Dyer ready to roar as a Lion

Dyer runs the 5000m at the NatWest Island Games in Gotland.

Top Cayman Islands junior middle distance and distance runner Dominic Dyer leaves island this week to begin his collegiate career for Ivy League school Columbia University in New York and prove himself against some of top-level NCAA competition.

Dyer, who has starred locally for 345 Athletic Club, as well as Cayman Prep and High School, makes the transition to the Columbia Lions despite missing out on an athletic scholarship but was still good enough to secure a spot on the team as a freshman.

That, he said, serves as additional motivation to step up to the challenge at the Division I school. “It really does make me want to work even harder,” he said.

“You feel like you almost have to prove yourself a bit more, prove your worth because some of these guys were brought into the school and their applications were supported by the athletic department…but that doesn’t mean I can’t be as good or better than them,” the reigning CARIFTA Games U20 5000m gold medallist told CaymanSportsBuzz.com.

Dyer has been the man to beat in road races over the past year.

Dyer, a regular forced to be reckoned with on the local road race circuit, said he looks forward to the challenge of competing against top runners on the United States collegiate scene.

“I’m just really excited to see how much I can improve to train with all those other people and competing against so many other good runners because here, it’s often me training by myself or with one other person. I’m really excited and looking for some big improvements to my time this year,” he said.

Among the highlights of Dyer’s year was winning gold in the 5000m and bronze in the 1500m at the Flow CARIFTA Games in Curacao in April.

However, plans to add more hardware at the NatWest Island Games in Gotland, Sweden, failed to materialise, as he finished off the podium in the 5000m there. He finished fifth in 15 minutes, 22.55 seconds.

“I did feel confident that I could medal in the event and run a PB. I went out and tucked in behind the leader after a few laps. It was a little bit rough because I’m not accustomed to run in the pack…with about four and a half laps to go, I started to feel it and just seemed to mentally and physically shut down all at once. That doesn’t happen a lot with me but I just had a bad day, I guess,” Dyer said.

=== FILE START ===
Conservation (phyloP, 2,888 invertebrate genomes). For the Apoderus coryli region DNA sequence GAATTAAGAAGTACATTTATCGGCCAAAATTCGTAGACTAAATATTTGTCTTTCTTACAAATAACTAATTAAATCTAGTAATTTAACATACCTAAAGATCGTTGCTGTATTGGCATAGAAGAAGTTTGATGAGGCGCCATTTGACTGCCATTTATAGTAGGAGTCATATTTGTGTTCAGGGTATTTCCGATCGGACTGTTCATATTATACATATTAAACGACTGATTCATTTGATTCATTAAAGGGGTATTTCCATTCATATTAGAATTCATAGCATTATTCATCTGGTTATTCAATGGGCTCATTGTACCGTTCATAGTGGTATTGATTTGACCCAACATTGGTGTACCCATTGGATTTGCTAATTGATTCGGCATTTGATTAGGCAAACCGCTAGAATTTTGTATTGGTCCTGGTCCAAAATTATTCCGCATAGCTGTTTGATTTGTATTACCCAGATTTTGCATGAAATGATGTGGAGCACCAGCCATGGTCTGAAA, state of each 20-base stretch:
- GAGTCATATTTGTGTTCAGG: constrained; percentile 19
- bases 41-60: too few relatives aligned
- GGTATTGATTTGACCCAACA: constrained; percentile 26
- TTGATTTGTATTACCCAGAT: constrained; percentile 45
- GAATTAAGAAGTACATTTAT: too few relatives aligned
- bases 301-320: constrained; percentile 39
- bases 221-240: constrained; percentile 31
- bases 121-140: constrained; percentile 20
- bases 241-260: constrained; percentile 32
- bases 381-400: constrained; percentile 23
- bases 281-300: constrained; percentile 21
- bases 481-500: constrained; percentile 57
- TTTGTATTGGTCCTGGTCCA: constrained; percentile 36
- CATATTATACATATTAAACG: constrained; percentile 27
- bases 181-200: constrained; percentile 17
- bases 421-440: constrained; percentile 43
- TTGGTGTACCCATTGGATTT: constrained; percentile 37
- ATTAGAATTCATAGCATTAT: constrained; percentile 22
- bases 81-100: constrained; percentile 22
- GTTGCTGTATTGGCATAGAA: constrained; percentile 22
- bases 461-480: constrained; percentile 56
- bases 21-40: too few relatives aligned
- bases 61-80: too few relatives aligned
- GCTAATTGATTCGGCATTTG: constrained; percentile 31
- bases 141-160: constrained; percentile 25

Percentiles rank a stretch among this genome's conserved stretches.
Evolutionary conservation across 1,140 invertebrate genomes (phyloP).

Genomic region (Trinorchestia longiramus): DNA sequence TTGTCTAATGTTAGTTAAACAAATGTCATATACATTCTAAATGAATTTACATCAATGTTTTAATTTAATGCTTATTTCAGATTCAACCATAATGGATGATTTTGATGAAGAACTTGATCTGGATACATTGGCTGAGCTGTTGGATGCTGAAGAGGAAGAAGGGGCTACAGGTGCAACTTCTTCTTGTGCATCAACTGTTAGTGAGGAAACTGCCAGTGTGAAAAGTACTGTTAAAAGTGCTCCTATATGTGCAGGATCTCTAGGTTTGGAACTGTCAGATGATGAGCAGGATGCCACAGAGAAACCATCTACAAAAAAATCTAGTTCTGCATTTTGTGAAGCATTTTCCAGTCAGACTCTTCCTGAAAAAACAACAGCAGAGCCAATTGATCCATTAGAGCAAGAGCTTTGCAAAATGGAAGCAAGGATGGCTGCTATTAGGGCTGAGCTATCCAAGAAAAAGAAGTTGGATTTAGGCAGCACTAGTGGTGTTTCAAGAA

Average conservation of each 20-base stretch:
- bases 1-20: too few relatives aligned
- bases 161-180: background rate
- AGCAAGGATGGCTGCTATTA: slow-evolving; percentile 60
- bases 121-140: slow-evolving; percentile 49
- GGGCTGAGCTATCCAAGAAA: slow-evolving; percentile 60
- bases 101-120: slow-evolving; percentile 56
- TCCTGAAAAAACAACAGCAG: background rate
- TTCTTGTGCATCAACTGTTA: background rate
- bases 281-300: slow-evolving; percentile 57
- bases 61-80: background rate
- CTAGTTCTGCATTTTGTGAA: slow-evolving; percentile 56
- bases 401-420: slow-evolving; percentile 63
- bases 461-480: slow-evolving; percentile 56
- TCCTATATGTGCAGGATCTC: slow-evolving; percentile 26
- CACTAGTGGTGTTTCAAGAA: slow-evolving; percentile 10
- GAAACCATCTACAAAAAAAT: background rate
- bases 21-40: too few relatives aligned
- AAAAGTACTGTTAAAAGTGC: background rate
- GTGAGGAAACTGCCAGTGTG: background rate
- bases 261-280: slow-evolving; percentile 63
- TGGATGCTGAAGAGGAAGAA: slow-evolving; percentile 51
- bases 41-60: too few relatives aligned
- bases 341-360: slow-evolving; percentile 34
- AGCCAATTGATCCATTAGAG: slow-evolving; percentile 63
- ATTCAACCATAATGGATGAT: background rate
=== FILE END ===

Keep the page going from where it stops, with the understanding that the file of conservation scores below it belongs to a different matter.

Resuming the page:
“I didn’t run too far off my PB but I was disappointed with my performance and feel like I should have closed my season out with a medal there and a personal best.”

Dyer: “You feel like you almost have to prove yourself a bit more…”

Although a medal did not come of the effort, as he heads off to continue his studies in the classroom, Dyer also took a lesson from that outing on the track. “It is great just getting that experience and exposure running against a field of 15 people who are all good runners. It gives me a taste of what I’ll be experiencing in college this year,” he said.

In the year ahead, Dyer plans to represent the Cayman Islands and end his CARIFTA career on a high with his fifth trip to the regional championships, while increasing on his five career medals. “I like the fact that I’ve been able to improve each year and next year, what I’m looking for is two gold medals and possibly the record in the 5000m.”

Director of Cross Country/Track & Field at Columbia, Daniel Ireland, said he was excited about Dyer and the other 18 newcomers joining the Lions team.

“We are very excited about the class of 2021. With the addition of this class, it will allow our men’s track and field team to be competitive in every track and field event that is contested during both the indoor and outdoor track seasons.

“We have brought in athletes that cover areas that we have not had coverage in recently and all of these student athletes should contribute immediately. I am very excited about what our cross country and track and field teams can accomplish in the very near future,” Ireland said in an article on the school’s website.

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